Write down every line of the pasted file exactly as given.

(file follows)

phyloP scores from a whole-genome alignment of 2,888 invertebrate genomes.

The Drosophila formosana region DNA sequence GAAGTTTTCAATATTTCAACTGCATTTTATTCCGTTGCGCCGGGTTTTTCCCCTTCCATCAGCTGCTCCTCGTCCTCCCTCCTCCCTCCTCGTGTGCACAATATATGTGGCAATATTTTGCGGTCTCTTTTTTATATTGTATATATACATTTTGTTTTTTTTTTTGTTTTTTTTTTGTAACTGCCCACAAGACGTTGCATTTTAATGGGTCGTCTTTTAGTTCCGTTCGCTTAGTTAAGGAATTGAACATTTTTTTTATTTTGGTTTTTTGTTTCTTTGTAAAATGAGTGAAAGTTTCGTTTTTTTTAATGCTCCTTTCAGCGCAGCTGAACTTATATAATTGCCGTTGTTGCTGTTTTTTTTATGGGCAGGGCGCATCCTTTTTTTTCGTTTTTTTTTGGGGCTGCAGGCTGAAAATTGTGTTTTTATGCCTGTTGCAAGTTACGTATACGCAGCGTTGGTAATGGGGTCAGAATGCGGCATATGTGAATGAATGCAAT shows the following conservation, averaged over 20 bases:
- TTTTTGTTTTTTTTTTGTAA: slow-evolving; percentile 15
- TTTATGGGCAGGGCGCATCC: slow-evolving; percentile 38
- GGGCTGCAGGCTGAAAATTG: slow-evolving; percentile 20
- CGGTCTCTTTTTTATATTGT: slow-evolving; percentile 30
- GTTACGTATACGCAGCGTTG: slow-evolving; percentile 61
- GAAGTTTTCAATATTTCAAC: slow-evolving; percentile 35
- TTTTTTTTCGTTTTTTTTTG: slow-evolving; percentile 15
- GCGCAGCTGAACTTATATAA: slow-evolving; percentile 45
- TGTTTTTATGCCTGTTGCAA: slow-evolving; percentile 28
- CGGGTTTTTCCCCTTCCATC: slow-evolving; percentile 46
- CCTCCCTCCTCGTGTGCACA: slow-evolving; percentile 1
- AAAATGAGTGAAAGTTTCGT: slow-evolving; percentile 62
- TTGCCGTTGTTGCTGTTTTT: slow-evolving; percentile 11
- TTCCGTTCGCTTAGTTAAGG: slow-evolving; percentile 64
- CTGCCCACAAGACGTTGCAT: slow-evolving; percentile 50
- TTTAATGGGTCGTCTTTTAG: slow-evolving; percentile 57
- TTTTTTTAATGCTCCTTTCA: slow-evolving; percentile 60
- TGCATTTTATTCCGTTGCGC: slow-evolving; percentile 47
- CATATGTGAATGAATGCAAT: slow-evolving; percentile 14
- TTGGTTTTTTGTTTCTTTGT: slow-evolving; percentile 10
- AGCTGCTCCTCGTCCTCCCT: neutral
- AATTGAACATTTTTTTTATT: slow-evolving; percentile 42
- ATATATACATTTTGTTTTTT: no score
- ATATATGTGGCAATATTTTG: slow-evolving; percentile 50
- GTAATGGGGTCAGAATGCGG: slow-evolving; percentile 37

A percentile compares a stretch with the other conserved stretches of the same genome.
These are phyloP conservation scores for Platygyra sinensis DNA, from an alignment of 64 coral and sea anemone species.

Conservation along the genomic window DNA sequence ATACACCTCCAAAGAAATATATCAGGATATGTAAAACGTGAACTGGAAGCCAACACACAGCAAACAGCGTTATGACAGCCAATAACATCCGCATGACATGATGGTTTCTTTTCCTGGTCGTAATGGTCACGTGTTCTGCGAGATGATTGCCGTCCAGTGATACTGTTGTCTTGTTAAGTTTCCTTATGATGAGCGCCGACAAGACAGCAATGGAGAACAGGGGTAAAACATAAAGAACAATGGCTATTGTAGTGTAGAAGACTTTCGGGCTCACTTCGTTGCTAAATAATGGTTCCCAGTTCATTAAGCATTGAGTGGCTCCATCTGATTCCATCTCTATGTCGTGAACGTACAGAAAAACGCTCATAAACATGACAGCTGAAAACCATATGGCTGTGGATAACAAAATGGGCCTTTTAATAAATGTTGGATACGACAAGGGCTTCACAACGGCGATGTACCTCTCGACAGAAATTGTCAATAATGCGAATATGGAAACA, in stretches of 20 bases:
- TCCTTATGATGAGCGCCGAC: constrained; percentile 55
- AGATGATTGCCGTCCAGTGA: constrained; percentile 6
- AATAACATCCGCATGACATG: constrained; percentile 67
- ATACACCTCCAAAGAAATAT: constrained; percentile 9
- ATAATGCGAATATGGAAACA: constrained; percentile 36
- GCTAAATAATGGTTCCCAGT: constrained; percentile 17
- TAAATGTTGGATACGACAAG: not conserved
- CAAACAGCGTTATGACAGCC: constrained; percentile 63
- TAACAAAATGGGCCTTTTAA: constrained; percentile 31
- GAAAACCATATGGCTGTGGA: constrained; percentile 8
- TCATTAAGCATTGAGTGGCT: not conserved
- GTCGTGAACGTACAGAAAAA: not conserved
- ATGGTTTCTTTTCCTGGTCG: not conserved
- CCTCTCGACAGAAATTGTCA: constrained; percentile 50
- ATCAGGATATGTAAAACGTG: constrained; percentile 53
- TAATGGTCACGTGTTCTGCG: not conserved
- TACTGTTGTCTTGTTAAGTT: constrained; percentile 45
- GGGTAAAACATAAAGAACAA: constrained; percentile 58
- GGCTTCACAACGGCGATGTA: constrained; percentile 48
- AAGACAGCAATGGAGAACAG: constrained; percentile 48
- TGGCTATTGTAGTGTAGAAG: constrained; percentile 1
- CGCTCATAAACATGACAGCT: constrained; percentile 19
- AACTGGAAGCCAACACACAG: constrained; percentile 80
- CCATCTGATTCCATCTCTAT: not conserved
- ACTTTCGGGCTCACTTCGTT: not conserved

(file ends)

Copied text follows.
phyloP scores from a whole-genome alignment of 2,888 invertebrate genomes.

The Drosophila formosana region DNA sequence GAAGTTTTCAATATTTCAACTGCATTTTATTCCGTTGCGCCGGGTTTTTCCCCTTCCATCAGCTGCTCCTCGTCCTCCCTCCTCCCTCCTCGTGTGCACAATATATGTGGCAATATTTTGCGGTCTCTTTTTTATATTGTATATATACATTTTGTTTTTTTTTTTGTTTTTTTTTTGTAACTGCCCACAAGACGTTGCATTTTAATGGGTCGTCTTTTAGTTCCGTTCGCTTAGTTAAGGAATTGAACATTTTTTTTATTTTGGTTTTTTGTTTCTTTGTAAAATGAGTGAAAGTTTCGTTTTTTTTAATGCTCCTTTCAGCGCAGCTGAACTTATATAATTGCCGTTGTTGCTGTTTTTTTTATGGGCAGGGCGCATCCTTTTTTTTCGTTTTTTTTTGGGGCTGCAGGCTGAAAATTGTGTTTTTATGCCTGTTGCAAGTTACGTATACGCAGCGTTGGTAATGGGGTCAGAATGCGGCATATGTGAATGAATGCAAT shows the following conservation, averaged over 20 bases:
- TTTTTGTTTTTTTTTTGTAA: slow-evolving; percentile 15
- TTTATGGGCAGGGCGCATCC: slow-evolving; percentile 38
- GGGCTGCAGGCTGAAAATTG: slow-evolving; percentile 20
- CGGTCTCTTTTTTATATTGT: slow-evolving; percentile 30
- GTTACGTATACGCAGCGTTG: slow-evolving; percentile 61
- GAAGTTTTCAATATTTCAAC: slow-evolving; percentile 35
- TTTTTTTTCGTTTTTTTTTG: slow-evolving; percentile 15
- GCGCAGCTGAACTTATATAA: slow-evolving; percentile 45
- TGTTTTTATGCCTGTTGCAA: slow-evolving; percentile 28
- CGGGTTTTTCCCCTTCCATC: slow-evolving; percentile 46
- CCTCCCTCCTCGTGTGCACA: slow-evolving; percentile 1
- AAAATGAGTGAAAGTTTCGT: slow-evolving; percentile 62
- TTGCCGTTGTTGCTGTTTTT: slow-evolving; percentile 11
- TTCCGTTCGCTTAGTTAAGG: slow-evolving; percentile 64
- CTGCCCACAAGACGTTGCAT: slow-evolving; percentile 50
- TTTAATGGGTCGTCTTTTAG: slow-evolving; percentile 57
- TTTTTTTAATGCTCCTTTCA: slow-evolving; percentile 60
- TGCATTTTATTCCGTTGCGC: slow-evolving; percentile 47
- CATATGTGAATGAATGCAAT: slow-evolving; percentile 14
- TTGGTTTTTTGTTTCTTTGT: slow-evolving; percentile 10
- AGCTGCTCCTCGTCCTCCCT: neutral
- AATTGAACATTTTTTTTATT: slow-evolving; percentile 42
- ATATATACATTTTGTTTTTT: no score
- ATATATGTGGCAATATTTTG: slow-evolving; percentile 50
- GTAATGGGGTCAGAATGCGG: slow-evolving; percentile 37

A percentile compares a stretch with the other conserved stretches of the same genome.
These are phyloP conservation scores for Platygyra sinensis DNA, from an alignment of 64 coral and sea anemone species.

Conservation along the genomic window DNA sequence ATACACCTCCAAAGAAATATATCAGGATATGTAAAACGTGAACTGGAAGCCAACACACAGCAAACAGCGTTATGACAGCCAATAACATCCGCATGACATGATGGTTTCTTTTCCTGGTCGTAATGGTCACGTGTTCTGCGAGATGATTGCCGTCCAGTGATACTGTTGTCTTGTTAAGTTTCCTTATGATGAGCGCCGACAAGACAGCAATGGAGAACAGGGGTAAAACATAAAGAACAATGGCTATTGTAGTGTAGAAGACTTTCGGGCTCACTTCGTTGCTAAATAATGGTTCCCAGTTCATTAAGCATTGAGTGGCTCCATCTGATTCCATCTCTATGTCGTGAACGTACAGAAAAACGCTCATAAACATGACAGCTGAAAACCATATGGCTGTGGATAACAAAATGGGCCTTTTAATAAATGTTGGATACGACAAGGGCTTCACAACGGCGATGTACCTCTCGACAGAAATTGTCAATAATGCGAATATGGAAACA, in stretches of 20 bases:
- TCCTTATGATGAGCGCCGAC: constrained; percentile 55
- AGATGATTGCCGTCCAGTGA: constrained; percentile 6
- AATAACATCCGCATGACATG: constrained; percentile 67
- ATACACCTCCAAAGAAATAT: constrained; percentile 9
- ATAATGCGAATATGGAAACA: constrained; percentile 36
- GCTAAATAATGGTTCCCAGT: constrained; percentile 17
- TAAATGTTGGATACGACAAG: not conserved
- CAAACAGCGTTATGACAGCC: constrained; percentile 63
- TAACAAAATGGGCCTTTTAA: constrained; percentile 31
- GAAAACCATATGGCTGTGGA: constrained; percentile 8
- TCATTAAGCATTGAGTGGCT: not conserved
- GTCGTGAACGTACAGAAAAA: not conserved
- ATGGTTTCTTTTCCTGGTCG: not conserved
- CCTCTCGACAGAAATTGTCA: constrained; percentile 50
- ATCAGGATATGTAAAACGTG: constrained; percentile 53
- TAATGGTCACGTGTTCTGCG: not conserved
- TACTGTTGTCTTGTTAAGTT: constrained; percentile 45
- GGGTAAAACATAAAGAACAA: constrained; percentile 58
- GGCTTCACAACGGCGATGTA: constrained; percentile 48
- AAGACAGCAATGGAGAACAG: constrained; percentile 48
- TGGCTATTGTAGTGTAGAAG: constrained; percentile 1
- CGCTCATAAACATGACAGCT: constrained; percentile 19
- AACTGGAAGCCAACACACAG: constrained; percentile 80
- CCATCTGATTCCATCTCTAT: not conserved
- ACTTTCGGGCTCACTTCGTT: not conserved